The spatial distribution of U.S. precipitation is characterized by high values over the East and the West Coasts, especially over the Gulf Coast and southeast states, and low values elsewhere except over the SW in summer. A large annual cycle of precipitation occurs over the SW, northern plains, and the West Coast. Overall, the CFS captures the above features reasonably well, except for the SW. However, it overestimates the precipitation over the western United States, except the SW in summer, and underestimates the precipitation over the central South, except in springtime. It also overestimates (underestimates) the precipitation seasonality over the intermountain area and Gulf Coast states (SW, West Coast, and northern Midwest). The model using T126 resolution captures the observed features more realistically than at the lower T62 resolution over a large part of the United States.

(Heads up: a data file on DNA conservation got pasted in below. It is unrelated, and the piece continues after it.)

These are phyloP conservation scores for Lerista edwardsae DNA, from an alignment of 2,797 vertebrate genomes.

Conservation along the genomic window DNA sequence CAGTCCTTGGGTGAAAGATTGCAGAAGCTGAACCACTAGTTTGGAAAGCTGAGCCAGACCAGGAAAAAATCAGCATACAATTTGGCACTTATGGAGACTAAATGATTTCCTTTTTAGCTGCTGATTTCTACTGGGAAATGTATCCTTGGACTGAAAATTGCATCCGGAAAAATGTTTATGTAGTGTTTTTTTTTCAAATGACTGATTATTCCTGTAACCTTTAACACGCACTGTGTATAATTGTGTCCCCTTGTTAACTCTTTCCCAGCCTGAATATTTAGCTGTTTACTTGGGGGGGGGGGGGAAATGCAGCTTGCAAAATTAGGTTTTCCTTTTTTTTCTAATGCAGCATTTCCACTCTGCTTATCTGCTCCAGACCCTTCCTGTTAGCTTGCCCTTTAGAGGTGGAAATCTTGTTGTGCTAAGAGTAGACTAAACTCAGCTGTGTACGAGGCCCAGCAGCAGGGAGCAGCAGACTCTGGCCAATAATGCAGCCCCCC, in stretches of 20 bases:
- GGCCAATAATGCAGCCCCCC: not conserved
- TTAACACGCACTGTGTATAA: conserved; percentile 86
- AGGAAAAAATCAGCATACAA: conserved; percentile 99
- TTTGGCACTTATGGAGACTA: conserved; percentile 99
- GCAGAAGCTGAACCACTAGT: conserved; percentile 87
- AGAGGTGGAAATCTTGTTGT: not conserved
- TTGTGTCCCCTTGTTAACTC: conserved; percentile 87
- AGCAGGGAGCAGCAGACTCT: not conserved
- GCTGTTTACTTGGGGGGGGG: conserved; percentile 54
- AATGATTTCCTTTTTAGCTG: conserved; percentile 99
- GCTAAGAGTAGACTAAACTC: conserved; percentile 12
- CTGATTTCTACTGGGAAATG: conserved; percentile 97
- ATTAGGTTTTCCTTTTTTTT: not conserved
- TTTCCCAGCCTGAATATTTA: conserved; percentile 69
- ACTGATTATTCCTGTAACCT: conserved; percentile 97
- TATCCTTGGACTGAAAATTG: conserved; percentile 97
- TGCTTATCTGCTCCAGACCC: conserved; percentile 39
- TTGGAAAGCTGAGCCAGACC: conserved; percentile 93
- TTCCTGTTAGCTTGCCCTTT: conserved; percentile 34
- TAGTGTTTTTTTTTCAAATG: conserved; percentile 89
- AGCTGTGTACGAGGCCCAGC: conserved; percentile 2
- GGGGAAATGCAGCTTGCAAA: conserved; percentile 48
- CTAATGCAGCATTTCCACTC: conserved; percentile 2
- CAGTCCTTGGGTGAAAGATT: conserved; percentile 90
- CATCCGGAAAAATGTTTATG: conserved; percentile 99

The variability of observed SW precipitation is characterized by a large annual cycle, followed by a semiannual cycle, and the oscillating signals on annual, semiannual, and interannual time scales account for 41% of the total precipitation variability. However, the CFS, at both T62 and T126 resolution, fails in capturing the above feature. The variability of SW precipitation in the CFS is much less periodic. The annual oscillation of model precipitation is much weaker than that observed and it is even much weaker than the simulated semiannual oscillation. The weakly simulated annual cycle is attributed by the unrealistic precipitation simulations of all seasons, especially spring and summer. On the annual time scale, the CFS fails in simulating the relationship between the SW precipitation and the basinwide sea surface temperature (SST) and the overlying atmospheric circulation. On the semiannual time scale, the model exaggerates the response of the regional precipitation to the variations of SST and atmospheric circulation over the tropics and western Atlantic, including the Gulf of Mexico. This study also demonstrates a challenge for the next-generation CFS, at T126 resolution, to predict the variability of North American monsoon climate.